The harmful side of convenience

Fast fashion industry takes major toll on environment


Calla Reynolds, Asst. Editorial Editor

Average consumers seek a convenient way to access modern fashion trends. Originating in the 1980s, the fast fashion industry aimed to provide consumers with an affordable solution. Although, with this kind of convenience, there is a horrific byproduct that follows closely behind.

When the fast fashion system started, a quick-response method was used to eliminate the time between design and production. This allowed high, or enhanced, fashion to hit the stores while the trend was active and popular. The quick-response strategy, though convenient to consumers, required a lot of immoral business practices to be successful. 

For instance, the garment industry has the highest number of sweatshops globally. As of 2020, there were an estimated 22,000 garment shops in the United States that qualified to be labeled as sweatshops. According to an article published by Cornell, approximately 80% of apparel workers are working in conditions that systematically disregard United States labor standards. These environments, as defined by the US Department of Labor, typically have unfair wages, child labor, unconscionable hours of labor, and poor working conditions. 

According to ‘Dangers of Sweatshops’, an article published by the Medium, sweatshops also lack safety equipment for the workers, creating dangerous and unhealthful conditions. Typically, sweatshops lack proper electrical wiring, fire extinguishers, emergency exits, and space between stations to perform work safely.

The United Nations Conference on Trade and Development (UNCTAD) deems the fashion industry as one of the highest contributors to earth’s pollution, second to the oil industry. An article published by Africa Renewal, states that this industry also produces 10% of global carbon emissions, and 20% of waste water pollution. If this trend continues, by the year 2030, gas emissions from the fashion industry are expected to rise by 50%. The rapid increase in gas emissions leads to a direct increase in the “greenhouse effect”.

Though the greenhouse effect is essential to all life on earth, human contribution to the effect is trapping and reducing heat loss to space. This causes a rise in earth’s surface temperature, ultimately resulting in a drastic change in climate. The fast fashion industry alone is a great contributor to the greenhouse effect, but consumer consumption plays a great role in this as well.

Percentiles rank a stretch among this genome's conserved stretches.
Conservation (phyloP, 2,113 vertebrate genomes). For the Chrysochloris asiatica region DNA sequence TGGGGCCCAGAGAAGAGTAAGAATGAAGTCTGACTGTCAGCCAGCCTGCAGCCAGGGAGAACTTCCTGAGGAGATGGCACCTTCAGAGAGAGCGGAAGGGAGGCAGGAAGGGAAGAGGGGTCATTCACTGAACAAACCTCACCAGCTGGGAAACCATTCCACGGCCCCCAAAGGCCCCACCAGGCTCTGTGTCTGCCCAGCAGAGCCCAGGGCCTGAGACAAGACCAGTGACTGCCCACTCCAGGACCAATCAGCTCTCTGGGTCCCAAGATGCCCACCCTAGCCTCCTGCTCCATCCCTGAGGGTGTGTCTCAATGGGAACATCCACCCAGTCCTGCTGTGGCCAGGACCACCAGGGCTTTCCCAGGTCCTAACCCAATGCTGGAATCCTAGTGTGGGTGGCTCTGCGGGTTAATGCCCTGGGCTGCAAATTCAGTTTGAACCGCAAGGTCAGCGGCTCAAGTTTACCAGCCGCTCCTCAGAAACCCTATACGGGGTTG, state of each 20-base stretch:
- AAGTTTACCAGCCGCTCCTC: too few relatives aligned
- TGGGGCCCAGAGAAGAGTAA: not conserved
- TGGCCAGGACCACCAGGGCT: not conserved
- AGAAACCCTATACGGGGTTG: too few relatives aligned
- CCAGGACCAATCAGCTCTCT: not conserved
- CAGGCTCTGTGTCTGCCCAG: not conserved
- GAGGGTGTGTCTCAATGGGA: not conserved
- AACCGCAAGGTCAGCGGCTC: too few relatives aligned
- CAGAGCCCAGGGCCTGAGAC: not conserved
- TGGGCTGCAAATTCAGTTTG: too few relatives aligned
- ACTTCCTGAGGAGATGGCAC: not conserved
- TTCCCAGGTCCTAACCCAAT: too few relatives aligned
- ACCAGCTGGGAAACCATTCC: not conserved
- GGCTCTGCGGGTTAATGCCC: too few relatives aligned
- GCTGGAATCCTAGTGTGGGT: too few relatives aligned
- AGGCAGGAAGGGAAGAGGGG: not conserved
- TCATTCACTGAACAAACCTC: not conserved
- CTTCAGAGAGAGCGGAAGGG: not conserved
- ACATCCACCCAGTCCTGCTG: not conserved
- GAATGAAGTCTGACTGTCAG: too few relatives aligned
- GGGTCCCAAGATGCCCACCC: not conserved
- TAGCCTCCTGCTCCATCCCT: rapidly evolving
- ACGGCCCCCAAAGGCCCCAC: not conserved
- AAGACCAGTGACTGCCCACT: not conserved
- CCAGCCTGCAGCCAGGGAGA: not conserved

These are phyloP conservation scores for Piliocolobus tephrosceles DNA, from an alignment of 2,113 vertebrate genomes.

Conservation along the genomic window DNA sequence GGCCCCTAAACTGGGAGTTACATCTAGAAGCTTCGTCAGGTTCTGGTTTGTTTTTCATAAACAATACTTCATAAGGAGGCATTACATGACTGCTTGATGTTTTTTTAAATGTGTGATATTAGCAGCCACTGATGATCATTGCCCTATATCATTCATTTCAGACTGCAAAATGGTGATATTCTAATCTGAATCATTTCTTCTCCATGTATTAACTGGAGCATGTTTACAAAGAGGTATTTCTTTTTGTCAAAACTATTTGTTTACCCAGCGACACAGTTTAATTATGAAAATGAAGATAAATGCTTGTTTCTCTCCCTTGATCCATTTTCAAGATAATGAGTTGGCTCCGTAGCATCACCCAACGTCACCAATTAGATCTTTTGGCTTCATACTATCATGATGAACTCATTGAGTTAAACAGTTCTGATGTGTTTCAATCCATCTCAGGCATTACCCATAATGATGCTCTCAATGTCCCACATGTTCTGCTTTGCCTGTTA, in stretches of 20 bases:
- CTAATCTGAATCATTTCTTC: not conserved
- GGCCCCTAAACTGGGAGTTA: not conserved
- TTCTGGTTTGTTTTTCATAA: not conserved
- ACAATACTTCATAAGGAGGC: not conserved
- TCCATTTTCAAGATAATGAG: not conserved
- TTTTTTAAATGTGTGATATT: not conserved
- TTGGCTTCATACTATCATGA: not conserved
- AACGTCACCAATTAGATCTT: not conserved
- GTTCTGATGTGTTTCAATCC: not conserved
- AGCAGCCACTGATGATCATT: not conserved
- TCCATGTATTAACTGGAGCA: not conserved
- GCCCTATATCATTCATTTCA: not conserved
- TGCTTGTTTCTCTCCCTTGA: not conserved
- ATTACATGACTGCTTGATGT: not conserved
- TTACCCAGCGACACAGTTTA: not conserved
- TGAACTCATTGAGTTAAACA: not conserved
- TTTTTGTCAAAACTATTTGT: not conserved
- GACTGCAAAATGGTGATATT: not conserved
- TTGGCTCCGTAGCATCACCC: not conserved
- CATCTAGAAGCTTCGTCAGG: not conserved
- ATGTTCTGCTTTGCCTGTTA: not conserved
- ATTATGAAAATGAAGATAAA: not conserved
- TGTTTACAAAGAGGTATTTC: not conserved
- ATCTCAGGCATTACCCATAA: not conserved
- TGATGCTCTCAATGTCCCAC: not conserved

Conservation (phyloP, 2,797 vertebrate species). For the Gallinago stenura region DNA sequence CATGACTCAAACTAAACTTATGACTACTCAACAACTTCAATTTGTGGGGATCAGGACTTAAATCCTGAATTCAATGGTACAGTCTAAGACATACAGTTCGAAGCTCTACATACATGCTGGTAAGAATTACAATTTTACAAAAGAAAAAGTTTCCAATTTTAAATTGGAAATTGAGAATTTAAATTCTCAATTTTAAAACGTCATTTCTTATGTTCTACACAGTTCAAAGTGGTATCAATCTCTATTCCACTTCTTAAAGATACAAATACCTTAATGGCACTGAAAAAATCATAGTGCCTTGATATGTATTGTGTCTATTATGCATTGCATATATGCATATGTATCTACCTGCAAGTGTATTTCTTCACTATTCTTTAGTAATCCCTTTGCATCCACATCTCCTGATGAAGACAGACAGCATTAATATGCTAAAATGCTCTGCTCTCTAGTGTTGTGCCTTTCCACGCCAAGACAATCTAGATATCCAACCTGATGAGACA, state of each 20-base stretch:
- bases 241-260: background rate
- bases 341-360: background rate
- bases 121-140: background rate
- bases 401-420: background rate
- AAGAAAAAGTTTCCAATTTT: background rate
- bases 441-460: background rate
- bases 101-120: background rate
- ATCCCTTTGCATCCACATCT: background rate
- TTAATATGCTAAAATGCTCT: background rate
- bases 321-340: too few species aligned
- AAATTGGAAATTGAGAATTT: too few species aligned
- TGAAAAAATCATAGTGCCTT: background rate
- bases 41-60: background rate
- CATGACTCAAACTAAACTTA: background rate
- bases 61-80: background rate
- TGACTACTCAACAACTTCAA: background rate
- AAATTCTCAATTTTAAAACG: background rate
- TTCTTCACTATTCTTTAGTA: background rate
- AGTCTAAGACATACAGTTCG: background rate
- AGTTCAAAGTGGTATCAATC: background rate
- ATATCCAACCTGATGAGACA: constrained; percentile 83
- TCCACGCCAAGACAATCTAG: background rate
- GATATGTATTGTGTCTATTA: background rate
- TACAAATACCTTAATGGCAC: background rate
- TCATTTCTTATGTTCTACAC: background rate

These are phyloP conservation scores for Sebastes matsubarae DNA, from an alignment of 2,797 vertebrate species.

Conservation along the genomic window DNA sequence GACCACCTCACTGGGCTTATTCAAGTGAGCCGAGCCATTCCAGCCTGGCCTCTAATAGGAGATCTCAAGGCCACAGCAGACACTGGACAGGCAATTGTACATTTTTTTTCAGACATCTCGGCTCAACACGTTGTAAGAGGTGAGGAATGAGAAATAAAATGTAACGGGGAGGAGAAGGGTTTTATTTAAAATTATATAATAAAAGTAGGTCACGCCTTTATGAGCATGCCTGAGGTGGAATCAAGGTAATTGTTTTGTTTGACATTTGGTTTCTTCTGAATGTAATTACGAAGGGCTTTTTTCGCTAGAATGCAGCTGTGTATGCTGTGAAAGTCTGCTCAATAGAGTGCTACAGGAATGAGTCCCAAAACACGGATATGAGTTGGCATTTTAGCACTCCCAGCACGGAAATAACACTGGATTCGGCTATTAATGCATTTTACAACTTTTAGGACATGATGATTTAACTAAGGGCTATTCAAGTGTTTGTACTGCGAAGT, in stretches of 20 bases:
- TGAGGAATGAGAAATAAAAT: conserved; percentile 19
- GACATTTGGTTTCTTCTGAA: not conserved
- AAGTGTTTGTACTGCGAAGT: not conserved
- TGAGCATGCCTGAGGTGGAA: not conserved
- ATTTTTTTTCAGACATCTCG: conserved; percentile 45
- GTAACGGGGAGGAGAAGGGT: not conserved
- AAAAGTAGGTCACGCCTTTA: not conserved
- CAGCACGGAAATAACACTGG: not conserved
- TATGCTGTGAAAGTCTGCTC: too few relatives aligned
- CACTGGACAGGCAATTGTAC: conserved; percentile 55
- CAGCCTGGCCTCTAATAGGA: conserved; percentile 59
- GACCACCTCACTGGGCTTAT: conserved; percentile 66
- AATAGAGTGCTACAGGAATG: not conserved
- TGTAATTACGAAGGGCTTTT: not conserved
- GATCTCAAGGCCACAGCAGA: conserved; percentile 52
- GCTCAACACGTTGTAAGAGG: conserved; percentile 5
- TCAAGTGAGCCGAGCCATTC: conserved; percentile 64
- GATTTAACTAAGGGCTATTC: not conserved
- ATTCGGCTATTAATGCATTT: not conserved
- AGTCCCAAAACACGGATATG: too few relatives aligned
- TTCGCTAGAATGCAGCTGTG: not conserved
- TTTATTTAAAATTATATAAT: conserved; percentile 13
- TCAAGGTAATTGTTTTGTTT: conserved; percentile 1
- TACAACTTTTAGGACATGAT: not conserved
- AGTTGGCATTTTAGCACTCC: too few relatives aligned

From a consumer lens, the convenience of inexpensive and accessible fashion is difficult to pass up. The easily disposable garments allow individuals to wear the clothing when it is trending and to dispose of it when it is not. This repeated cycle causes an average American to produce around 82 pounds of textile waste each year. Textile waste, being mostly nonbiodegradable, takes up approximately 5% of all landfill space. 

Additionally, a study conducted by the Boston Consulting Group (BCG) stated that there is a wide diversity of cluster-based consumer mindsets. Although a common theme was difficult to pinpoint, most consumers usually would benefit from what fast fashion provides. For example, a large majority of people in China believe it is important to be an inspiration to others. And in Russia, individuality is more commonly valued.

Fast fashion is beneficial to both of these consumer attitudes. Being an inspiration to an audience of any kind pushes individuals to maintain a trendy image. Constantly keeping up with trends allows people to broaden their audience. With how fast-moving fashion trends are, buying from fast fashion brands makes it easier for influencers to keep up with what is popular in the moment. 

When it comes to self expression, fast fashion can also be a great convenience. In the path of self-discovery, people often change their appearance and style to see if it suits them well. These individuals may find that something they wore and loved just a week prior is an opposite style from that they like the present moment. This sequence seems to only be affordable when clothes are initially purchased at a cheaper price. Therefore, fast fashion finds itself convenient here as well.

There are plenty of alternatives that have similar benefits to fast fashion, but with far less consequences. Thrifting, for instance, rose in popularity in recent years. Resorting to alternatives like such reduces pollution, and it puts an end to immoral business strategies practiced by the fast fashion industry.